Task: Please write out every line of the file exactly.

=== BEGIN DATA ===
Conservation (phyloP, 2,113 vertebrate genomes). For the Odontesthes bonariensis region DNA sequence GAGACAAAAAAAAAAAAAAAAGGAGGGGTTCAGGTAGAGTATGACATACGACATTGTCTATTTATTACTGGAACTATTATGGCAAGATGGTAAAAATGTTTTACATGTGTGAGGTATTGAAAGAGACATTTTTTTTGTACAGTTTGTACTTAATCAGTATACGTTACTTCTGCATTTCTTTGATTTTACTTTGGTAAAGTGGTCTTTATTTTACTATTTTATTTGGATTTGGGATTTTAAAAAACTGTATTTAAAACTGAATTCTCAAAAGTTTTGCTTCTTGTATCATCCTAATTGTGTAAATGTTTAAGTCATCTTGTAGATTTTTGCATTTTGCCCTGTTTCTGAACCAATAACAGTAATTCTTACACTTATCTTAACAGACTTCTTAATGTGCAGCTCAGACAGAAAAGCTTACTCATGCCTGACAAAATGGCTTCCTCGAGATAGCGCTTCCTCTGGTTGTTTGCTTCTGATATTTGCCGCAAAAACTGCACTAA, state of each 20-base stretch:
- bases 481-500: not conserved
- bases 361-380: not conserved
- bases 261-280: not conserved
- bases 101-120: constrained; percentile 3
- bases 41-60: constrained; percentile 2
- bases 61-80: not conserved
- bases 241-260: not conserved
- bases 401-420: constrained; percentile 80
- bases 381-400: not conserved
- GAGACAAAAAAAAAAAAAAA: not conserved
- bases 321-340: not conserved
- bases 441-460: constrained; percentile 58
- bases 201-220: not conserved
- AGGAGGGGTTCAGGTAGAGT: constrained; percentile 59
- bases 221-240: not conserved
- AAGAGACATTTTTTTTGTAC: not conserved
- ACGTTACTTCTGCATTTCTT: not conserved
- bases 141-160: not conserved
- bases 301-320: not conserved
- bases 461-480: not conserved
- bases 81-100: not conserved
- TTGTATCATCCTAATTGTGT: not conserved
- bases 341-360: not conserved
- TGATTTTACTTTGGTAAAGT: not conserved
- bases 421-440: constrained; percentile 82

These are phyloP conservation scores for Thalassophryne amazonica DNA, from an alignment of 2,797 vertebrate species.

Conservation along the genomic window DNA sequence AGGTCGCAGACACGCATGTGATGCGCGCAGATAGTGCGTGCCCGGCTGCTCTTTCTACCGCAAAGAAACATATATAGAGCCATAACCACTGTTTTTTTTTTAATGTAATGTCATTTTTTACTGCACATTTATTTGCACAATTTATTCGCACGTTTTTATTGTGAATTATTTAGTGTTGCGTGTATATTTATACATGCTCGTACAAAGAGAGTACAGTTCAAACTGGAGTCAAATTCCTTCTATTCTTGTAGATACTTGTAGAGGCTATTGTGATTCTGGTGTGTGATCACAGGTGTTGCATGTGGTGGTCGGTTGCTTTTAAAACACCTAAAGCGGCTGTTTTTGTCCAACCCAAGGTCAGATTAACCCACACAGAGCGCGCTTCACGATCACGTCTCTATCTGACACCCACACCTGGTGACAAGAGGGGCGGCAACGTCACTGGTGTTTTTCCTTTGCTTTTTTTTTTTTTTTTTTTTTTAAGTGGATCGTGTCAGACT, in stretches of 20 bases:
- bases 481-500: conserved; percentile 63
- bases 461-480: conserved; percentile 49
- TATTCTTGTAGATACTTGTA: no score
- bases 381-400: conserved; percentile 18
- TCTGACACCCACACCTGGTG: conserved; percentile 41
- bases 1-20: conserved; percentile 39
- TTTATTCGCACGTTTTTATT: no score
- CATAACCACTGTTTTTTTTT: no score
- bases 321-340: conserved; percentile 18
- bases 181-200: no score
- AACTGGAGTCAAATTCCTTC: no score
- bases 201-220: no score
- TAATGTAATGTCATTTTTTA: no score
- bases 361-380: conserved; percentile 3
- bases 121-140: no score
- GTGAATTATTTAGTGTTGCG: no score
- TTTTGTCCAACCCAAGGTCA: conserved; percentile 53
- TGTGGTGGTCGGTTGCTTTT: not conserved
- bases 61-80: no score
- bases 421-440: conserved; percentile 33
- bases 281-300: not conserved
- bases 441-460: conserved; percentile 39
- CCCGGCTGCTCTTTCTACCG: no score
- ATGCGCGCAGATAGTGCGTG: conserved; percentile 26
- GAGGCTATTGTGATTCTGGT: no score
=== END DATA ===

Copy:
Conservation (phyloP, 2,113 vertebrate genomes). For the Odontesthes bonariensis region DNA sequence GAGACAAAAAAAAAAAAAAAAGGAGGGGTTCAGGTAGAGTATGACATACGACATTGTCTATTTATTACTGGAACTATTATGGCAAGATGGTAAAAATGTTTTACATGTGTGAGGTATTGAAAGAGACATTTTTTTTGTACAGTTTGTACTTAATCAGTATACGTTACTTCTGCATTTCTTTGATTTTACTTTGGTAAAGTGGTCTTTATTTTACTATTTTATTTGGATTTGGGATTTTAAAAAACTGTATTTAAAACTGAATTCTCAAAAGTTTTGCTTCTTGTATCATCCTAATTGTGTAAATGTTTAAGTCATCTTGTAGATTTTTGCATTTTGCCCTGTTTCTGAACCAATAACAGTAATTCTTACACTTATCTTAACAGACTTCTTAATGTGCAGCTCAGACAGAAAAGCTTACTCATGCCTGACAAAATGGCTTCCTCGAGATAGCGCTTCCTCTGGTTGTTTGCTTCTGATATTTGCCGCAAAAACTGCACTAA, state of each 20-base stretch:
- bases 481-500: not conserved
- bases 361-380: not conserved
- bases 261-280: not conserved
- bases 101-120: constrained; percentile 3
- bases 41-60: constrained; percentile 2
- bases 61-80: not conserved
- bases 241-260: not conserved
- bases 401-420: constrained; percentile 80
- bases 381-400: not conserved
- GAGACAAAAAAAAAAAAAAA: not conserved
- bases 321-340: not conserved
- bases 441-460: constrained; percentile 58
- bases 201-220: not conserved
- AGGAGGGGTTCAGGTAGAGT: constrained; percentile 59
- bases 221-240: not conserved
- AAGAGACATTTTTTTTGTAC: not conserved
- ACGTTACTTCTGCATTTCTT: not conserved
- bases 141-160: not conserved
- bases 301-320: not conserved
- bases 461-480: not conserved
- bases 81-100: not conserved
- TTGTATCATCCTAATTGTGT: not conserved
- bases 341-360: not conserved
- TGATTTTACTTTGGTAAAGT: not conserved
- bases 421-440: constrained; percentile 82

These are phyloP conservation scores for Thalassophryne amazonica DNA, from an alignment of 2,797 vertebrate species.

Conservation along the genomic window DNA sequence AGGTCGCAGACACGCATGTGATGCGCGCAGATAGTGCGTGCCCGGCTGCTCTTTCTACCGCAAAGAAACATATATAGAGCCATAACCACTGTTTTTTTTTTAATGTAATGTCATTTTTTACTGCACATTTATTTGCACAATTTATTCGCACGTTTTTATTGTGAATTATTTAGTGTTGCGTGTATATTTATACATGCTCGTACAAAGAGAGTACAGTTCAAACTGGAGTCAAATTCCTTCTATTCTTGTAGATACTTGTAGAGGCTATTGTGATTCTGGTGTGTGATCACAGGTGTTGCATGTGGTGGTCGGTTGCTTTTAAAACACCTAAAGCGGCTGTTTTTGTCCAACCCAAGGTCAGATTAACCCACACAGAGCGCGCTTCACGATCACGTCTCTATCTGACACCCACACCTGGTGACAAGAGGGGCGGCAACGTCACTGGTGTTTTTCCTTTGCTTTTTTTTTTTTTTTTTTTTTTAAGTGGATCGTGTCAGACT, in stretches of 20 bases:
- bases 481-500: conserved; percentile 63
- bases 461-480: conserved; percentile 49
- TATTCTTGTAGATACTTGTA: no score
- bases 381-400: conserved; percentile 18
- TCTGACACCCACACCTGGTG: conserved; percentile 41
- bases 1-20: conserved; percentile 39
- TTTATTCGCACGTTTTTATT: no score
- CATAACCACTGTTTTTTTTT: no score
- bases 321-340: conserved; percentile 18
- bases 181-200: no score
- AACTGGAGTCAAATTCCTTC: no score
- bases 201-220: no score
- TAATGTAATGTCATTTTTTA: no score
- bases 361-380: conserved; percentile 3
- bases 121-140: no score
- GTGAATTATTTAGTGTTGCG: no score
- TTTTGTCCAACCCAAGGTCA: conserved; percentile 53
- TGTGGTGGTCGGTTGCTTTT: not conserved
- bases 61-80: no score
- bases 421-440: conserved; percentile 33
- bases 281-300: not conserved
- bases 441-460: conserved; percentile 39
- CCCGGCTGCTCTTTCTACCG: no score
- ATGCGCGCAGATAGTGCGTG: conserved; percentile 26
- GAGGCTATTGTGATTCTGGT: no score